Movies and TV Mislead, Heighten High School Hopes

Televisions sit on a throne of lies. Movie theaters show two to three hours of pure deception. Even Netflix — the neighbor with enough sugar to lend you a cup every day, until death do you part — is a manipulative host of mistruths.

The worst is that these utter falsehoods, which spread rapidly through TV shows and movies, begin with one simple theme: high school.

The media’s depiction of these four years has spiraled around in my head since I could hold a remote, until my awaited day arrived and I crossed the threshold into my freshman year . . .

. . . and was thoroughly disappointed.

I say this not to hurt Shaker Heights High School, but to softly blast the experience promised by MTV, Disney and the like. My first week stumbling down the halls of SHHS was packed with utter confusion. Yes, puzzled was I, hunting down the rare restroom. I spent frustrating days trying to find my locker, which I later found on the other side of the building from the start of my search. Yet the most disappointing surprise came as I entered the buzzing atmosphere of the cafeteria.

Disclaimer: I was not quite gullible enough to entirely believe TV’s exaggerated image of high school. Yet after half an hour of catching up with friends, I felt a childhood dream of mine slowly but surely die.

Not a single student had told me to stick to the status quo.

I hadn’t spotted anyone carrying an unnecessary basketball to and from classes.

There wasn’t even a sign-up sheet for the “Twinkle Town Musical.”

OK, fine. More authentic high school portrayals have been produced since “High School Musical” (not including “High School Musical 2”, or the third one that hardly dealt with high school), and maybe my collegiate sister had mentioned once or 50 times not to believe that TV hullabaloo. Still, my first high school reality let-down was not the last. Here are 10 TV shows and movies that hand-fed me false high school expectations.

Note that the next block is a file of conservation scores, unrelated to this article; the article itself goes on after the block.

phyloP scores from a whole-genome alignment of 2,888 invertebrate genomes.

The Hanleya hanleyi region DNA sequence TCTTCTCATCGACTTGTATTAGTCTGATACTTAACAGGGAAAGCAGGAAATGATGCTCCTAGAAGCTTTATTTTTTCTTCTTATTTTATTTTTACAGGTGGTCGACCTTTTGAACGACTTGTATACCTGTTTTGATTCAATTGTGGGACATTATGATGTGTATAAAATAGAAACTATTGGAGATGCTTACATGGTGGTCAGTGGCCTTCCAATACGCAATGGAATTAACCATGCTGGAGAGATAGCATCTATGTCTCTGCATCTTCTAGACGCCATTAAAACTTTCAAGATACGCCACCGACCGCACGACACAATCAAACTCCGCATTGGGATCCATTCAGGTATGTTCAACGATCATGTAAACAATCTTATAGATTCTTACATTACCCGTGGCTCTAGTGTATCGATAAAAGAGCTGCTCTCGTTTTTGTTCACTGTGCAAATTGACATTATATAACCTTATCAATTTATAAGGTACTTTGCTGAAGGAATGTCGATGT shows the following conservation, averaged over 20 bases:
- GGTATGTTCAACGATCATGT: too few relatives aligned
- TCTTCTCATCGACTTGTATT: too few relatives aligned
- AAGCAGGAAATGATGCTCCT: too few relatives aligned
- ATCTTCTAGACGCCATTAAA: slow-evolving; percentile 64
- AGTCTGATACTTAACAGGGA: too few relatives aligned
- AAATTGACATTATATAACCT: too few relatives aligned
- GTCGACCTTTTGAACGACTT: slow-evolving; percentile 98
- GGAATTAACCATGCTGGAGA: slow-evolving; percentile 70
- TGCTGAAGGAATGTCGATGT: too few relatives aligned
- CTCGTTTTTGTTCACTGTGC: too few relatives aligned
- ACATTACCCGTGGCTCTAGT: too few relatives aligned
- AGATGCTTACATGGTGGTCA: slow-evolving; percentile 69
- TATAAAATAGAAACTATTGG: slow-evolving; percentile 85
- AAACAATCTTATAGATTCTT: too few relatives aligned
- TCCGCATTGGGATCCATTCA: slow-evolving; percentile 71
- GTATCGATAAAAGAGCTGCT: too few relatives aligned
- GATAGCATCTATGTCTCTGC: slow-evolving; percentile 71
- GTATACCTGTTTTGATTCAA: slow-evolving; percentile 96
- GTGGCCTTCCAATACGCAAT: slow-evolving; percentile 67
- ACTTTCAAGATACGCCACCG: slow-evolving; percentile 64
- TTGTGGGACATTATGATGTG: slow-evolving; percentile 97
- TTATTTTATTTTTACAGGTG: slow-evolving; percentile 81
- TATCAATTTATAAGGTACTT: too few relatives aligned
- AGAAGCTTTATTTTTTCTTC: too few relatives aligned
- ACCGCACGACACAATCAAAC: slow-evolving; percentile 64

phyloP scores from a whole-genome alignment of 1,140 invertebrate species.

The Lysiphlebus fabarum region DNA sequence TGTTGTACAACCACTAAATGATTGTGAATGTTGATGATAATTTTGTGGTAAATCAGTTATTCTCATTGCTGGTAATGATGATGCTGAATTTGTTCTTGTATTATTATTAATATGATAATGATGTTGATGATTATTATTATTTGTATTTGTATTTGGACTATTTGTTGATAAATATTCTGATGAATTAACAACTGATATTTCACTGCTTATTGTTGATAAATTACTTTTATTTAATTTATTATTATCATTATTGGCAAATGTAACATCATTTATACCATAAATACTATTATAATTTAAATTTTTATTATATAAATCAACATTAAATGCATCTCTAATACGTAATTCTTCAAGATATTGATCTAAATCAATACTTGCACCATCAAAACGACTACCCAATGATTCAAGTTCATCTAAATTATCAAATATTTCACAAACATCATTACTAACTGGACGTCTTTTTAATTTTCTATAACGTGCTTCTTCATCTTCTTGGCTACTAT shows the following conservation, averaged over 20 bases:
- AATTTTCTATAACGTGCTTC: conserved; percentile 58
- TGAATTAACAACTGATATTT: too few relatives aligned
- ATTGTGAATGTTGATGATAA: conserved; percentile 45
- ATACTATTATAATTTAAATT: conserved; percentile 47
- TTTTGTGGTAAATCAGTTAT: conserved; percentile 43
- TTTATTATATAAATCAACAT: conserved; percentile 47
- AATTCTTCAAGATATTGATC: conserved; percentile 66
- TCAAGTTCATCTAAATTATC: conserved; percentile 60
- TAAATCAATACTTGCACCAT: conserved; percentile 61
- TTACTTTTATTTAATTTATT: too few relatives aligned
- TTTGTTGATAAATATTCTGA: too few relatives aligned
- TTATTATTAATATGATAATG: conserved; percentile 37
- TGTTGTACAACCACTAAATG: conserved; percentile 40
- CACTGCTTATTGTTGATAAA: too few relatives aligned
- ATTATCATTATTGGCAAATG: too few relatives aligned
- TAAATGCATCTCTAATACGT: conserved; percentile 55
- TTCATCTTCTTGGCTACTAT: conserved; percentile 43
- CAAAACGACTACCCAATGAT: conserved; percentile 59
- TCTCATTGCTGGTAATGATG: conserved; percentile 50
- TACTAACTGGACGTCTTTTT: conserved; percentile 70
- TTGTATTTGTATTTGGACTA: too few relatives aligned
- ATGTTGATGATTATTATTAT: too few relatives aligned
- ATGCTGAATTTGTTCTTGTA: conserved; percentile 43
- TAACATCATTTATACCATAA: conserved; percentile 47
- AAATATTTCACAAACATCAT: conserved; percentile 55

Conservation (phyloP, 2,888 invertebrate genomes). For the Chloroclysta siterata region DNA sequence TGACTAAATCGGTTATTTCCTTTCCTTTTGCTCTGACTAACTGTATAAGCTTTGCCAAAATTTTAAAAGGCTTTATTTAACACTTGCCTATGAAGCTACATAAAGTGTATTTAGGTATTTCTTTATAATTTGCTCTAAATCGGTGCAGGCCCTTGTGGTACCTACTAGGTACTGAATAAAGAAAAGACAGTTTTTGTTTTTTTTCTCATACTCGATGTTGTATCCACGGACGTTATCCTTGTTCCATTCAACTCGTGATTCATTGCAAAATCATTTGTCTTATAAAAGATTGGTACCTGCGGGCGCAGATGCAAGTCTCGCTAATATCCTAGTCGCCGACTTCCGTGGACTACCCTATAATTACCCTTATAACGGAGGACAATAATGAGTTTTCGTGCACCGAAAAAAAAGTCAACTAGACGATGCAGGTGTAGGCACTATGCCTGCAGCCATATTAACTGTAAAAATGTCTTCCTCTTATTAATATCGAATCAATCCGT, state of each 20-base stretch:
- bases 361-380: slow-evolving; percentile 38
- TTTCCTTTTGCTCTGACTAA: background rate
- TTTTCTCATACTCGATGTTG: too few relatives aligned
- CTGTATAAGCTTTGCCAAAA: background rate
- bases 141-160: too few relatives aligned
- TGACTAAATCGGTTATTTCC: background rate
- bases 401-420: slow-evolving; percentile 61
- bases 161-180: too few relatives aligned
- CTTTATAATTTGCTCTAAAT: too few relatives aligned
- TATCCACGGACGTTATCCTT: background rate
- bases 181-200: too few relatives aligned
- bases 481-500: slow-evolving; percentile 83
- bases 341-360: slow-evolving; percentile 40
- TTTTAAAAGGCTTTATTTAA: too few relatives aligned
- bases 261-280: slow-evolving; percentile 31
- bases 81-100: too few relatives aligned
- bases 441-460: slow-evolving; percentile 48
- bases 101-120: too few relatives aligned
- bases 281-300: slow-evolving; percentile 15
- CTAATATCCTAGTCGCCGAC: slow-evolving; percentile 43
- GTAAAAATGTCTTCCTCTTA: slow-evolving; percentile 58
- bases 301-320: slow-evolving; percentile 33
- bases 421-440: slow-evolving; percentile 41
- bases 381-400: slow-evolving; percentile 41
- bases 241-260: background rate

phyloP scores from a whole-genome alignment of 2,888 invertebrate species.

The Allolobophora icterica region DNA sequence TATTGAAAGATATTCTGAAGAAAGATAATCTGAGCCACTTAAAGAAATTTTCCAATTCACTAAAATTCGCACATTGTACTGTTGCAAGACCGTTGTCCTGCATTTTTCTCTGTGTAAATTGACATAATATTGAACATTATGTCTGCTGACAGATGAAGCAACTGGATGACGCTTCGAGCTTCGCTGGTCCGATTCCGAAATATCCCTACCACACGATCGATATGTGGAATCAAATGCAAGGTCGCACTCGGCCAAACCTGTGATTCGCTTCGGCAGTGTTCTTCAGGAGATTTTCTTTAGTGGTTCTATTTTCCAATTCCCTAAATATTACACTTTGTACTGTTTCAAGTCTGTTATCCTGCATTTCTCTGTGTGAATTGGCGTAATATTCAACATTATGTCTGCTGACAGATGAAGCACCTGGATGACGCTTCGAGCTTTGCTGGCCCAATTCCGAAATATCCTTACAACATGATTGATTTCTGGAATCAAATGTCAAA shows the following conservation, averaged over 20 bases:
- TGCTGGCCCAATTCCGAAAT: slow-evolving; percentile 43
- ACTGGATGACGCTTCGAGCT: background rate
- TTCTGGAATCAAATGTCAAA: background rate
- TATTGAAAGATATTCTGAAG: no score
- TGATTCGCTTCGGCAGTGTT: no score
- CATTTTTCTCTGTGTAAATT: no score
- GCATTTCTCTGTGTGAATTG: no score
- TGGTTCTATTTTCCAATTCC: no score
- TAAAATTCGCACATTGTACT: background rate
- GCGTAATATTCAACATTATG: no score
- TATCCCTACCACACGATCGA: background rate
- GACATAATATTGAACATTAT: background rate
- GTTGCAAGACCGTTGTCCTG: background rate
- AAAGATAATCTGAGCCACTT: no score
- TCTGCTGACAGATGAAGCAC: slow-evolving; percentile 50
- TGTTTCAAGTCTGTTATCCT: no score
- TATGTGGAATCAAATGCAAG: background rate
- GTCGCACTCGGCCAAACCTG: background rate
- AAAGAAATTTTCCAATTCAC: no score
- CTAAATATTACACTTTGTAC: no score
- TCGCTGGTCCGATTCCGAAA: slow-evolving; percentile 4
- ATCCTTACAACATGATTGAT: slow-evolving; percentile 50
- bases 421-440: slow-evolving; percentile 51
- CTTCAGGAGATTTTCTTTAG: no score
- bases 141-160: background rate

10 Shows and Movies That Lie About High School

(In No Particular Order)

  1. “Hannah Montana.” Surprisingly enough, I have yet to meet a teen pop sensation who has a split personality, revolving closet and country-singing dad.
  2. “Teen Wolf.” Not only do I fail to recognize the undercover superstar adolescents in the building, but also the werewolves, banshees and kitsunes.
  3. “The Princess Diaries.” Actually, I’m holding out hope that I’m a secret princess of an unknown country. C’mon, Grandma, I know you’re hiding something from me.
  4. “Ferris Bueller’s Day Off.” I’m not sure how Bueller ever skipped school so easily. We need a parent phone call, our ID, a doctor’s note, a permission slip signed by the president of the United States.
  5. “21 Jump Street.” Jenko and Schmidt aren’t technically high school students in the movie, but I still feared undercover cops and deadly drugs like those that were illegally distributed in Riverdale High School.
  6. “Mean Girls.” The film includes plenty of accuracies, but the Burn Book and Plastics were (fortunately) not among them.
  7. “That’s So Raven.” Sadly, I haven’t met a psychic teen yet, or someone who has daily experiences like Raven had: swelling like a balloon from an allergic reaction, turning blue after science class, or performing with the infamous Boyz N Motion.
  8. “Glee.” I don’t think anyone in the building would appreciate spontaneous outbursts of song and dance.
  9. “Victorious.” Our school doesn’t really throw parties where we drink soda and mingle and sing original songs together. I suppose we could, but we don’t.
  10. “Gossip Girl.” Hey there, Cleveland East Siders . . .  Maybe Shaker Heights isn’t exactly an Upper East Manhattan drama-filled mess. I can’t say I’m disappointed. XOXO.


I hope to see Disney, Warner Brothers, Fox and the like making more realistic portrayals of high school in the near future. Until then, maybe this will remind readers to remain cautious when consuming high-school media.

I mean, practically speaking, Chad can’t carry his basketball around every high school out there.

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